A Review of Everything, Everything, by Nicola Yoon


My disease is as rare as it is famous. Basically, I’m allergic to the world. I don’t leave my house, have not left my house in seventeen years. The only people I ever see are my mom and my nurse, Carla.

But then one day, a moving truck arrives next door. I look out my window, and I see him. He’s tall, lean and wearing all black—black T-shirt, black jeans, black sneakers, and a black knit cap that covers his hair completely. He catches me looking and stares at me. I stare right back. His name is Olly.

Maybe we can’t predict the future, but we can predict some things. For example, I am certainly going to fall in love with Olly. It’s almost certainly going to be a disaster.

– – – – –

Rating: 5/5 Stars
Quick Reasons: enthralling read; wise, poetic prose; a close examination of first loves, chronic illness (sort of?), familial relationships and codependence; easily relatable moral; unique characters; realistic and hard-hitting

Gaaaaah. This book broke me. I’m going to attempt to put the shattered fragments of my thoughts into some sort of coherency, but… Just bare with me if I get a little crazy, alright? Okay.

Sometimes I reread my favorite books from back to front. I start with the last chapter and read backward until I get to the beginning. When you read this way, characters go from hope to despair, from self-knowledge to doubt. In love stories, couples start out as lovers and end as strangers. Coming-of-age books become stories of losing your way. Your favorite characters come back to life.

First things first: THE COVER. This cover is gorgeous, and absolutely perfect for everything that happens in this book, and I just… When I saw this cover, before I even read the blurb way way back when (what was it, a few months ago? that’s a long time in my world) I KNEW I had to read this book. I didn’t even care what the book was about: I had to read it. And having just finished the book, I adore how perfectly the cover design encapsulates the story hiding within: white walls, white clothes, and nothing…into everything. Everything. All at once. The cover is gorgeous, and I tip my hat to the designer that came up with it for a job well done.

I was trying so hard to find the single pivotal moment that set my life on its path. The moment that answered the question, ‘How did I get here?’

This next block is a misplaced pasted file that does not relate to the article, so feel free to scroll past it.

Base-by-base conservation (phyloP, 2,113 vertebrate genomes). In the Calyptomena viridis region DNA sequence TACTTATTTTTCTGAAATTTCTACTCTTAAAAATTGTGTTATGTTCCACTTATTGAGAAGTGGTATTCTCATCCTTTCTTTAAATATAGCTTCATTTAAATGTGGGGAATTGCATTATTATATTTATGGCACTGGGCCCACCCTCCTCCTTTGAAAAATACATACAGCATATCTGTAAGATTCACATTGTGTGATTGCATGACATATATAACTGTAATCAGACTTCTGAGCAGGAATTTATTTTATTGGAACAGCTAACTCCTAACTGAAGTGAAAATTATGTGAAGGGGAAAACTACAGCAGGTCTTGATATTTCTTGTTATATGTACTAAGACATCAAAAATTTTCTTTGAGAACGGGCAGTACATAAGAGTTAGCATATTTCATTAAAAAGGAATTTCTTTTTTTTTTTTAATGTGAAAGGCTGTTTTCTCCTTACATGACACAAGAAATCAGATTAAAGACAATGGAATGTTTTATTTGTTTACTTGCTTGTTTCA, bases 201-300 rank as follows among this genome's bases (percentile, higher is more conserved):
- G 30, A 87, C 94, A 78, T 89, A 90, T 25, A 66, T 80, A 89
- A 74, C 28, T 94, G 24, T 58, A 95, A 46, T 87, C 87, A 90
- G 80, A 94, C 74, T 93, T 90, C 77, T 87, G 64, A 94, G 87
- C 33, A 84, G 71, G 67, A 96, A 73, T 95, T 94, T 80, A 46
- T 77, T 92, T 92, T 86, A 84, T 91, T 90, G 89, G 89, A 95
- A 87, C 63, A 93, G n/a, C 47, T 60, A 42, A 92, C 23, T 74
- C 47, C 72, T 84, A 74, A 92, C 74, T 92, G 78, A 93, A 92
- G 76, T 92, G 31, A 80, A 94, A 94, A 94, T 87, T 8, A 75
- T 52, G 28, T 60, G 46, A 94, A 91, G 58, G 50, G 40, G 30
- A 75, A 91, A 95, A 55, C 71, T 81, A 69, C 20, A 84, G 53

But it’s never just one moment. It’s a series of them. And your life can branch out from each one in a thousand different ways. Maybe there’s a version of your life for all the choices you make and all the choices you don’t.

The characters are realistic and complex and unique and wonderfully portrayed. Because this is written in Madeline’s POV, obviously we only get a sense for the other characters through her eyes, her ears, her senses…but Nicola Yoon did such a spectacular job on Madeline’s voice, you won’t find anything lacking in the descriptors. These characters leap to life, bringing new adventures and surprises to each page, at turns breaking hearts and mending them with just a few words. With just one small gesture. Honestly, reading this book was like getting a tiny glimpse into these characters’ souls. I loved every single minute of it.

The story is also gorgeously done. Near the 80% mark, when I knew something was bound to happen to bring everything to a close, I had a pretty good idea that the climax for this journey could only go one of two ways. And I was right…but I was also so, so wrong, because it didn’t go JUST one way. It went, unexpectedly, both. Nicola Yoon anticipated, foreshadowed, and divulged with brilliance—every piece was delivered at the right moment, nothing was too much or too little. Everything came to a startling and genius close and I applaud her for that.

One thing I’m certain of: Wanting just leads to more wanting. There’s no end to desire.

This is a book meant to be devoured. Preferably in one sitting, because once you start, I doubt you’ll be able to put it down for any extended amount of time. The morals are strong, wisely-developed, and brilliantly delivered; this is a book that’s bound to stay with you, make you think about your own life, make you wonder if you’re going about living all wrong. I definitely recommend the read to lovers of YA contemporary/realistic fiction! This is a book I will most assuredly be returning to for a re-read in the future.

2 thoughts on “A Review of Everything, Everything, by Nicola Yoon

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